While TFE sounds good on paper, it is imperative that you get advice from your tax agent or accountant about TFE and how it may impact your tax situation, especially if it results in creating a loss. As we are BAS Agents, we cannot advise you about this so please do speak to your tax advisor if you think you would like to use the TFE measure for your business.

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    Meal entertainment: when does GST apply?

    The area of “meal entertainment” is an absolute minefield for accounting professionals like us. It can be very difficult to know when an expense incurred by a client relating to food or drink should be recorded with GST or not. Luckily there is a resource out there via the ATO that brings some clarity to the situation.

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    Netflix Tax – A Bookkeeper’s View (from the Trenches)

    My last blog was all about the new “Netflix Tax” and was really just an informational blog outlining what, how and when etc. In this blog, I want to look at the tax from a bookkeeper’s perspective and provide a real “from the trenches” viewpoint. All is not what it seems with the Netflix Tax!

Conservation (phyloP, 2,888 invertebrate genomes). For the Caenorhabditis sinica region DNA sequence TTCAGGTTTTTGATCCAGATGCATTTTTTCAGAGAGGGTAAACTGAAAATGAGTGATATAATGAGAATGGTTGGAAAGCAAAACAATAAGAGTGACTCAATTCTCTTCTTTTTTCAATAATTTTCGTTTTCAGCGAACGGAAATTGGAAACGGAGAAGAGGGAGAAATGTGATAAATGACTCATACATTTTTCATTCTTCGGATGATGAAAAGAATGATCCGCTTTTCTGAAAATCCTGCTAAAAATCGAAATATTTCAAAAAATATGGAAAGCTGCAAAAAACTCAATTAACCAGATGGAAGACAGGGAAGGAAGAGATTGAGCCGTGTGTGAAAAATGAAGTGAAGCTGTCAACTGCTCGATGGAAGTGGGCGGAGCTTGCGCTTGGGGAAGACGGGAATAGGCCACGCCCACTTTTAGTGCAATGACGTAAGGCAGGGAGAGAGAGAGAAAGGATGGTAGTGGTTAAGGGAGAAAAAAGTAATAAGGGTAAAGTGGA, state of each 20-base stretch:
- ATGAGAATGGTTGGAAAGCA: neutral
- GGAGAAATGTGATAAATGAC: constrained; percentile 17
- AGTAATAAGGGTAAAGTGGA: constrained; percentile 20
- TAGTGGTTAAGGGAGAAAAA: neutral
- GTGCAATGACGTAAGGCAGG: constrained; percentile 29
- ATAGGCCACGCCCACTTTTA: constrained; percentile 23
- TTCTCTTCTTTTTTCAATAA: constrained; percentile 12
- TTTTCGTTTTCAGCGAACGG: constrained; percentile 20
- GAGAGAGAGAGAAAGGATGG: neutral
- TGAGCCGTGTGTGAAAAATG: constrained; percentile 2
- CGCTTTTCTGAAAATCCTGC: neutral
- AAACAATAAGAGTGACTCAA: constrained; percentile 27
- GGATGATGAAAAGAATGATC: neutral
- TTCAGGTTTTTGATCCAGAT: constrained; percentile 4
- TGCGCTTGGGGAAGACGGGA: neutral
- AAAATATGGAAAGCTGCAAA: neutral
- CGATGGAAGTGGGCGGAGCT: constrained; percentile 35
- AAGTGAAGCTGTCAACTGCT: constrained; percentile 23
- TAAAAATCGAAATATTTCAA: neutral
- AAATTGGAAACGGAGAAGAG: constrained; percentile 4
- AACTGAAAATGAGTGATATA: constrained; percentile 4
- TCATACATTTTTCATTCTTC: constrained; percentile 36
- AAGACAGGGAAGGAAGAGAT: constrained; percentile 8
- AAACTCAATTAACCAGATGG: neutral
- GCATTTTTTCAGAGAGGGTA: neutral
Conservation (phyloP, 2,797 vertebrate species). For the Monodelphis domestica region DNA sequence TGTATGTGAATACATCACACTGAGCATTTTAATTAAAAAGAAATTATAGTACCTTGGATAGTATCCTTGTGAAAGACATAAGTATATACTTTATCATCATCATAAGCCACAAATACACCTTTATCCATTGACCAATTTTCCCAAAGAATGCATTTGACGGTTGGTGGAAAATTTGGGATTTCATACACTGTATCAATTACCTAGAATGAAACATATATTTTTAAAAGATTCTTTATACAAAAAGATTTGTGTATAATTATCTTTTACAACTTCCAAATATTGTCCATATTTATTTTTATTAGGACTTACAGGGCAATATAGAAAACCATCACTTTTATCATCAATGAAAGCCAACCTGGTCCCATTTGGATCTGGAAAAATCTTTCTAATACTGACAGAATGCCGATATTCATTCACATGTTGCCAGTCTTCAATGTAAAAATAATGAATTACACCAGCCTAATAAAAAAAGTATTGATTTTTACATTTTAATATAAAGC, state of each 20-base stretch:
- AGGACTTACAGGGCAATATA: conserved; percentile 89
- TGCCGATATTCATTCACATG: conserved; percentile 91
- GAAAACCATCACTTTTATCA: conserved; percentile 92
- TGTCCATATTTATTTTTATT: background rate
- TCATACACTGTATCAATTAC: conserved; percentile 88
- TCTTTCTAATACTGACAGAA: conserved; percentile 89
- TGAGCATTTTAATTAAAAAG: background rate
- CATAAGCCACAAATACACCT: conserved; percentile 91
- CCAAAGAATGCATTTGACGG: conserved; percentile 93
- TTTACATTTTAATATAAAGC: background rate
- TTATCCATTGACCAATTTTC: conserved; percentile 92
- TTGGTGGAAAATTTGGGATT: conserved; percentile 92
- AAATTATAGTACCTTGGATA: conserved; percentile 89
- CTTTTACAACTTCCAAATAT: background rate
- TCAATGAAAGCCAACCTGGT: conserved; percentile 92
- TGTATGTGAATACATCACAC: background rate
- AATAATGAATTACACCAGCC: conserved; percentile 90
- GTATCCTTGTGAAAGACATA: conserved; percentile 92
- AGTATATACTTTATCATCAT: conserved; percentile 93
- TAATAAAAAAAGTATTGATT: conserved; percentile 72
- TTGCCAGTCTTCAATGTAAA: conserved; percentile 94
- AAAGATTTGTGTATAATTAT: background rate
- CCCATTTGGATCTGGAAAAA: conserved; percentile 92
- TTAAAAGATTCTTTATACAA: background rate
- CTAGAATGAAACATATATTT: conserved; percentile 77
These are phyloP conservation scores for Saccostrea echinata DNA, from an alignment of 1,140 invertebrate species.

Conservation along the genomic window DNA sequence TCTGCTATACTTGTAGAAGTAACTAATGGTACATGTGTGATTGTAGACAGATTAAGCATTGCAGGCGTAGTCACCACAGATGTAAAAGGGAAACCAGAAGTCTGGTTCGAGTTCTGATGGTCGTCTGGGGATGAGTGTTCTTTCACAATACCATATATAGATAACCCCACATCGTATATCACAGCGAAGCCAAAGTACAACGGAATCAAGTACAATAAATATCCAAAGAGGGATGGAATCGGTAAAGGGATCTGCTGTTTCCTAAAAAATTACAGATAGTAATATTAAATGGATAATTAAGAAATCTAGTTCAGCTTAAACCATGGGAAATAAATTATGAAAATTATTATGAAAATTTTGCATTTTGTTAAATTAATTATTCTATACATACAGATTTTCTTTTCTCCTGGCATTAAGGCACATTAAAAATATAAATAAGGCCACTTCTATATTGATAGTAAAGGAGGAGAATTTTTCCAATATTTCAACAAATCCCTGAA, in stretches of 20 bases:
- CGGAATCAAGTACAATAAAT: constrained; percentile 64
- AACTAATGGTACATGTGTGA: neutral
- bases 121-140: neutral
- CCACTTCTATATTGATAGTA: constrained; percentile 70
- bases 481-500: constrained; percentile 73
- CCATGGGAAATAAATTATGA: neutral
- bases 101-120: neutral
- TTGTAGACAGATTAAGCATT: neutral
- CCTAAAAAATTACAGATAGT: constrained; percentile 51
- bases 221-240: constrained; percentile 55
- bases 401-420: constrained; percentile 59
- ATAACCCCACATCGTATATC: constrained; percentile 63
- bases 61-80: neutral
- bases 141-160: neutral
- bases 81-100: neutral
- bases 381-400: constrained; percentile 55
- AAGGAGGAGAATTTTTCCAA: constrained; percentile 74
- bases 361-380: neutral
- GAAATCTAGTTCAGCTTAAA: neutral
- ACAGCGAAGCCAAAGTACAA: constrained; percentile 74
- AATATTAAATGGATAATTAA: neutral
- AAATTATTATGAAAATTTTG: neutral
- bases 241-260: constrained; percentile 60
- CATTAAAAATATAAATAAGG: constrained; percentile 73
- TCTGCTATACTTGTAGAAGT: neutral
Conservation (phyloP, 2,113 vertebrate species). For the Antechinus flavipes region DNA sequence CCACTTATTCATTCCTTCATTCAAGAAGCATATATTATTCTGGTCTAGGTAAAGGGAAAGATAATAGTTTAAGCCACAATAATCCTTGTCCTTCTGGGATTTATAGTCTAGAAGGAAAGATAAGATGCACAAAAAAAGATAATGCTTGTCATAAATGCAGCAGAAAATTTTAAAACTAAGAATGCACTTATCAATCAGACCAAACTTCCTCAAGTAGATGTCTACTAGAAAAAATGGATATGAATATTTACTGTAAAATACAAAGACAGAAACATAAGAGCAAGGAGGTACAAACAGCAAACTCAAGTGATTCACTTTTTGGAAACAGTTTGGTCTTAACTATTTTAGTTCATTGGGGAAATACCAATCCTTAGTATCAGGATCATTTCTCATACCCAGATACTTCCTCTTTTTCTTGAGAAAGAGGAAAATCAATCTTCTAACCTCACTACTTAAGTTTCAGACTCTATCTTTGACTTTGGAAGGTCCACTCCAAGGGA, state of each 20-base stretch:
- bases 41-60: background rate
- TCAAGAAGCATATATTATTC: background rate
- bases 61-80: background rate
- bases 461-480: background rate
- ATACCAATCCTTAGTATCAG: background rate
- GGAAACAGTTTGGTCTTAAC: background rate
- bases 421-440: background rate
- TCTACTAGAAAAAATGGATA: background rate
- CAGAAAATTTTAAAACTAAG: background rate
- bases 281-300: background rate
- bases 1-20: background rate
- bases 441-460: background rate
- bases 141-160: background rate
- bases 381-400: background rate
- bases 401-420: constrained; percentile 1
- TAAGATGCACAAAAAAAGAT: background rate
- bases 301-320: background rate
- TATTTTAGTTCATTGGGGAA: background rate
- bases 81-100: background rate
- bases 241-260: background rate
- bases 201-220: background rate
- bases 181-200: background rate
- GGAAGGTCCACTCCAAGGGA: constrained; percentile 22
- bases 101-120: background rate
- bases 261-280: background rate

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    Registered for GST? What you need to know about the Netflix Tax.

    netflix, tv, home-5336006.jpg

    For some time now, larger IT companies have been charging GST to their Australian consumers. Examples of these are Google, Adobe and Linkedin. They are doing this because of a new law that began formally on 1 July 2017. This new law is known colloquially as the “Netflix Tax”, requires all international companies with an annual GST turnover of $75K or more and selling services and digital products to Australian consumers, to enter the Australian GST system. While most of us aren’t too impressed with the 10% price hike on these products, GST registered business owners understand that they can claim the GST back in their BAS which alleviates the sting a little……or so they thought! Sadly, this is not the case with this new law. The “Netflix Tax” tells us something different and if you’re not paying attention, you or your BAS Agent are likely to get things wrong when processing your next BAS. Read on.

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    On-charging merchant surcharges to your clients – new rules!

    If you use your bank’s credit and debit card merchant facilities to accept payment from your clients and you on-charge the bank’s fees for use of these facilities, you need to take note of this blog!